Publication Date

Fall 2017

Advisor(s) - Committee Chair

Dr. Michael Stokes (Director), Dr. Carl Dick and Dr. Scott Grubbs

Degree Program

Department of Biology

Degree Type

Master of Science

Abstract

There is currently a decline in large, old trees within many ecosystems where they play important ecological and economic roles. One ecosystem suffering from this decline is the bushveld savanna of South Africa. One particularly important species in decline is the ecologically, economically, and culturally significant marula tree (Sclerocarya birrea subsp. caffra). This species’ decline is characterized by a steep drop in recruitment of seedlings into the population. Rodents are known to influence plant communities across many ecosystems through herbivory of adult plants as well as predation of seeds and seedlings. This research provides a record of rodent species present in the bushveld savanna ecosystem of Balule Nature Reserve where a decline in marula recruitment is taking place. Further, it offers a summary of morphological statistics and natural history traits for these rodents. Morphological statistics can be used for species identification. Reproductive status of individuals can inform researchers about reproductive phenology and how it may be affected by environmental conditions. Finally, trapping for this study took place during an historic regional drought. Trapping success was used to develop a limited window into how reduced precipitation affects rodent abundances. Morphological traits measured coincide with those available in the literature. Reproductive activity for males and females of one species, Namaqua rock mouse (Micaelamys namaquensis ), did not overlap completely, with females not being reproductively active while males were. Individuals captured and identified as chestnut climbing mice (Dendromus mystacalis) had statistically significantly longer tails and hind feet, and were heavier than reported in reference works.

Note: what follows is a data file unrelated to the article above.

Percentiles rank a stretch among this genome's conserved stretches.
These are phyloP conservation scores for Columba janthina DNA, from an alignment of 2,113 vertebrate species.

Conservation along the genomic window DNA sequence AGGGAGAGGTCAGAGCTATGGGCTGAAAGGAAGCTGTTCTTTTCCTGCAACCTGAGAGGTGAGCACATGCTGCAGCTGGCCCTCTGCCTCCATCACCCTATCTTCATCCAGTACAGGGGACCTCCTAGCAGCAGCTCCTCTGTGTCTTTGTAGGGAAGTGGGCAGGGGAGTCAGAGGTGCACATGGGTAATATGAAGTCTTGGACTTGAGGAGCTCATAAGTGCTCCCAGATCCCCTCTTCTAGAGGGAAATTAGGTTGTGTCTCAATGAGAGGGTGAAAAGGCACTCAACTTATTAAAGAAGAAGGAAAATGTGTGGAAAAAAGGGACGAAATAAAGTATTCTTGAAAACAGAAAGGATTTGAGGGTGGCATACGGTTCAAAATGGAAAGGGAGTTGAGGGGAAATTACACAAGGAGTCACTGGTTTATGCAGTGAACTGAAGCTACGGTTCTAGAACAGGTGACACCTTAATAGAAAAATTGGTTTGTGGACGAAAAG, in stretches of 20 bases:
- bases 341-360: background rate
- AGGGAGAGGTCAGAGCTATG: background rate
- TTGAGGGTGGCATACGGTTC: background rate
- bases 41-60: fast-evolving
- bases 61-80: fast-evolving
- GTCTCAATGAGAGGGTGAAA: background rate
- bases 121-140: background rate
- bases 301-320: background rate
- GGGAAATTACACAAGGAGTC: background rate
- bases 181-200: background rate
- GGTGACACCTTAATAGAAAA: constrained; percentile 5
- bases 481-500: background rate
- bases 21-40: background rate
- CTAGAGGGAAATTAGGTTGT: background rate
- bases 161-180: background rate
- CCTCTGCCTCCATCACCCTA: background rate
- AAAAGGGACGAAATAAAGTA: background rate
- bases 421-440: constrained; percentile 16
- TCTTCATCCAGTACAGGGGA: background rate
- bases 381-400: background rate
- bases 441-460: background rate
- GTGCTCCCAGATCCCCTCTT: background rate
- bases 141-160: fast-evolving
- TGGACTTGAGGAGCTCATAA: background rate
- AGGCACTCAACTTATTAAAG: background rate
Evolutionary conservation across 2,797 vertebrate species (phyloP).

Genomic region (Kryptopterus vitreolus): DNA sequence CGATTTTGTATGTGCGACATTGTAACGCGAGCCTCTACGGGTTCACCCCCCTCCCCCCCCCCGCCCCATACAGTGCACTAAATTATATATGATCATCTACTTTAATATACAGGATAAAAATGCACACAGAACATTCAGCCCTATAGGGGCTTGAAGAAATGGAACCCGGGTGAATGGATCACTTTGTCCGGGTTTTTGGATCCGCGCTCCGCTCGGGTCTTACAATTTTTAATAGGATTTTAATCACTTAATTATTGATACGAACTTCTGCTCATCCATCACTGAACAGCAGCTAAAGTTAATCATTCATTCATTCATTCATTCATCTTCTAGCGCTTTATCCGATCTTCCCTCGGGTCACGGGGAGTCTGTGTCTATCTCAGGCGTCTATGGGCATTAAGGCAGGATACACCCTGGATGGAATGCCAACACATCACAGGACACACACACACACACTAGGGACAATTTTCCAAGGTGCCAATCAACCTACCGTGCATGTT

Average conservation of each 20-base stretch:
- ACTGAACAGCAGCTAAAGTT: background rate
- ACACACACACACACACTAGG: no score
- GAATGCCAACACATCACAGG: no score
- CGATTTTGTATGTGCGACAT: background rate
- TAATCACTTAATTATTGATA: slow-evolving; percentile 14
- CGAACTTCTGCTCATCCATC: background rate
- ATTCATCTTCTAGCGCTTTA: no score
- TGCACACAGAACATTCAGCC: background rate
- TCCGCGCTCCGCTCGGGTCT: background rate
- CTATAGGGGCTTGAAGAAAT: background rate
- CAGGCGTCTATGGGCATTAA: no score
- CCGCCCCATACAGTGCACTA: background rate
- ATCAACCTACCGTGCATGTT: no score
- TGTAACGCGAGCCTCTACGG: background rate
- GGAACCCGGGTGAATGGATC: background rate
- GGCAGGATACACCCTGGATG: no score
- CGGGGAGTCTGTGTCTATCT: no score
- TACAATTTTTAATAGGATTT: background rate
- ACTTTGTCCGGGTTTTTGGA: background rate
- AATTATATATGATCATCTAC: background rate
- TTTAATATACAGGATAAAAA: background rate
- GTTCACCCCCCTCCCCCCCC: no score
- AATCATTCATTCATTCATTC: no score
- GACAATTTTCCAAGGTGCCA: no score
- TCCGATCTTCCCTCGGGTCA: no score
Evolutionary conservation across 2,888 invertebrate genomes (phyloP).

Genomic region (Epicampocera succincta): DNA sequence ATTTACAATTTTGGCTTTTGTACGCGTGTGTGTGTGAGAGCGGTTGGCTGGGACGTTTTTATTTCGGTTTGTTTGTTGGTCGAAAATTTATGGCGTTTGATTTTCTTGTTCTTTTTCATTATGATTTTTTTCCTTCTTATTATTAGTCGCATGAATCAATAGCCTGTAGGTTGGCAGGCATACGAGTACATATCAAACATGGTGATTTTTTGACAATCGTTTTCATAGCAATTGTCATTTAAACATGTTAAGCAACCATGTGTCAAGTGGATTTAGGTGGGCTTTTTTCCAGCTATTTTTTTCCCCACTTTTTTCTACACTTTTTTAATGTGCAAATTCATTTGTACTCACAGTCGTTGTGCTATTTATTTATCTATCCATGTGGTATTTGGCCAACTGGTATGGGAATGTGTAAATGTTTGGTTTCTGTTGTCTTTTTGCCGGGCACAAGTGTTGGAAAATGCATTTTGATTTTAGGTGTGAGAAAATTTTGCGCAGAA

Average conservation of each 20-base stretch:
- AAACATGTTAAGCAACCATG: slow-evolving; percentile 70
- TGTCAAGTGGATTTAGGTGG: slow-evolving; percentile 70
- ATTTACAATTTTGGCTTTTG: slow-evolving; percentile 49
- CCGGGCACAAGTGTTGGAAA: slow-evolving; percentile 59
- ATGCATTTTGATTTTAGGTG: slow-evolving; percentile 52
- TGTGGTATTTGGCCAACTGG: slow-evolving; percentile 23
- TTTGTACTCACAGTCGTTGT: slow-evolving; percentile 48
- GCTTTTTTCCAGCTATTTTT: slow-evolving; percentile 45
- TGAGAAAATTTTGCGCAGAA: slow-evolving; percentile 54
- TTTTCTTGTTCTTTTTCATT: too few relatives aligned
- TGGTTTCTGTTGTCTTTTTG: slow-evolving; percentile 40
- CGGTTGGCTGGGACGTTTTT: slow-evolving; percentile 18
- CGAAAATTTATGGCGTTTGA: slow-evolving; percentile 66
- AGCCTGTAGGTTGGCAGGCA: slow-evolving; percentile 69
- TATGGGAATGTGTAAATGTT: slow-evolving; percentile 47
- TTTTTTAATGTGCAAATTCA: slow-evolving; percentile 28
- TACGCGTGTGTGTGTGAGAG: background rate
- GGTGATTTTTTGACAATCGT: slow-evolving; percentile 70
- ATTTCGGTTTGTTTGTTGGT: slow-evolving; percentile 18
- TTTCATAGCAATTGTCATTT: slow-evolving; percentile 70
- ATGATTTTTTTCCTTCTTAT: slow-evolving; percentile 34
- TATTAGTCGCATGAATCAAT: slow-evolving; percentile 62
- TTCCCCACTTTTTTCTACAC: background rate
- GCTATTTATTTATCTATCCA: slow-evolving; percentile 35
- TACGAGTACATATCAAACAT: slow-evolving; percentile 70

Disciplines

Behavior and Ethology | Ecology and Evolutionary Biology | Terrestrial and Aquatic Ecology

Available for download on Friday, November 30, 2018

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